Solveigh Goett & Judith Alder – Touch & Tell

7 September 2011 to 2 October 2011

Touch & Tell turns the museum’s exhibition space into a cabinet of wonders where the tangible and intangible interplay.

As we walk fearfully in dark places, guided by only the touch of our hands, so we seem to stand blindly in life, circled by doubt of foreignness in things.
Anna Freud

Bookworks 5, J. Alder

While in the glass cabinets dangerous, fragile and secret things are kept out of reach, the other displays break with the traditional touch taboo of museums and galleries. Visitors are encouraged to open boxes and books, to gently explore with curious hands as well as eyes and mind, to rummage through the drawers of the artist’s memories and imaginations as if they were their own.

A guide to depressive illness, Solveigh Goett

Drawing on her rich archives of textile materials and stories Solveigh Goett’s evocative and often multi-sensory artefacts are dedicated to the small things in life, creating intimate story spaces to reflect on human experience. Entangled in the cultural web of Freud’s life story work through her background in narrative research, Goett picks up threads from the memory fabric of the house and adds her own tales and characters. Her practice extends and builds upon the habit of knitting and weaving that accompanied much of Anna’s Freud intellectual work. The concepts informing her work allude to the intricate patterns on Freud’s consulting couch that in turn mirror the complex tapestry of the minds that rested on it. Her tactile work pays homage to Dorothy Burlingham’s work with the blind. Her twilight figures, crafted from old family nightgowns, seem to have escaped from the dream-scape of the bedroom into the house’s public spaces, caught up in the act of metamorphosis.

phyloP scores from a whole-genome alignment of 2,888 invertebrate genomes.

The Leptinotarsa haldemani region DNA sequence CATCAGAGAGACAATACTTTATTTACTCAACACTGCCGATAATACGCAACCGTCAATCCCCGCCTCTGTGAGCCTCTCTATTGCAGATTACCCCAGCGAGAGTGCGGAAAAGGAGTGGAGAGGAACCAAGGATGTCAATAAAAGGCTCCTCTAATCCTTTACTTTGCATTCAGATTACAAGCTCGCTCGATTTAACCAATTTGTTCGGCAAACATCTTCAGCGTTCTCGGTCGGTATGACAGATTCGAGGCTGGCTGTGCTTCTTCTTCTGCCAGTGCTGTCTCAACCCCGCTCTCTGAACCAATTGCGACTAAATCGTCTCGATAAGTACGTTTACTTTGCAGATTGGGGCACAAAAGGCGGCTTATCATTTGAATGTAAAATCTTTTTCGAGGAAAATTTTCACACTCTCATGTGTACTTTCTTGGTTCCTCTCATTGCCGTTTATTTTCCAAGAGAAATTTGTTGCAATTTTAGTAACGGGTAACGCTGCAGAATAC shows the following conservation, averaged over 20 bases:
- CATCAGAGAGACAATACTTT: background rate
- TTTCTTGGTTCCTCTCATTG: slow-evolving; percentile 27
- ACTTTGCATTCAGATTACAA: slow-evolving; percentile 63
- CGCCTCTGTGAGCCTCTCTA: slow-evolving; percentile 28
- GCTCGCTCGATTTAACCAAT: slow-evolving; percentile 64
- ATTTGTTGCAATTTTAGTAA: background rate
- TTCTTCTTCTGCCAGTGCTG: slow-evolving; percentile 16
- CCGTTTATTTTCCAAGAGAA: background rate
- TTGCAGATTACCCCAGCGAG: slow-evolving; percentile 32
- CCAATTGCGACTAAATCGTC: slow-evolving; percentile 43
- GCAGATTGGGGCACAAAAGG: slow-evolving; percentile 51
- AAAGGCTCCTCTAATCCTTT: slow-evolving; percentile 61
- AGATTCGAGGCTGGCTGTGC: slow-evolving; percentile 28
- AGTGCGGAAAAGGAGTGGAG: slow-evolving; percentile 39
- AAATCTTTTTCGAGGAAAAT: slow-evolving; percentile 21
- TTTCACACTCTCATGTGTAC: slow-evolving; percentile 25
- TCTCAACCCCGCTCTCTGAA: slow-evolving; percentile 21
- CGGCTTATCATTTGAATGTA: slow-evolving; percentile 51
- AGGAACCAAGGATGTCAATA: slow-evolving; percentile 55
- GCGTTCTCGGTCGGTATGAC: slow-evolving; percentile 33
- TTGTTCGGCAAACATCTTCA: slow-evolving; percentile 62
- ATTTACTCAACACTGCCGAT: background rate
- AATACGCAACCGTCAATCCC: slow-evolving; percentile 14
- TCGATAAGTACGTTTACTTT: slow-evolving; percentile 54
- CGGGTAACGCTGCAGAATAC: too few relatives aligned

Another cast of characters enters the story world of the house through Judith Alder’s The Visitor videos. Part of a collaboration with artist and performer Clare Whistler, these fragments of fictions, each one invested with its own unique learned, imagined and implied narratives, play with a strangeness in the familiar as Alder and Whistler embrace the presence of “a foreignness in things.”Alder’s Books & Boxes (2001 – 2011), reminiscent of the forgotten contents of family attics, seem familiar yet removed from reality. Like old diaries or photograph albums, they are embossed with the traces of life’s experiences, repositories of fragments of personal histories, private and precious. Perhaps forgotten, yet impossible to discard they must be carefully stored, put away, archived, the inner text and textiles suggesting private passions, suppressed emotions, confusion, conflict and uncertainties.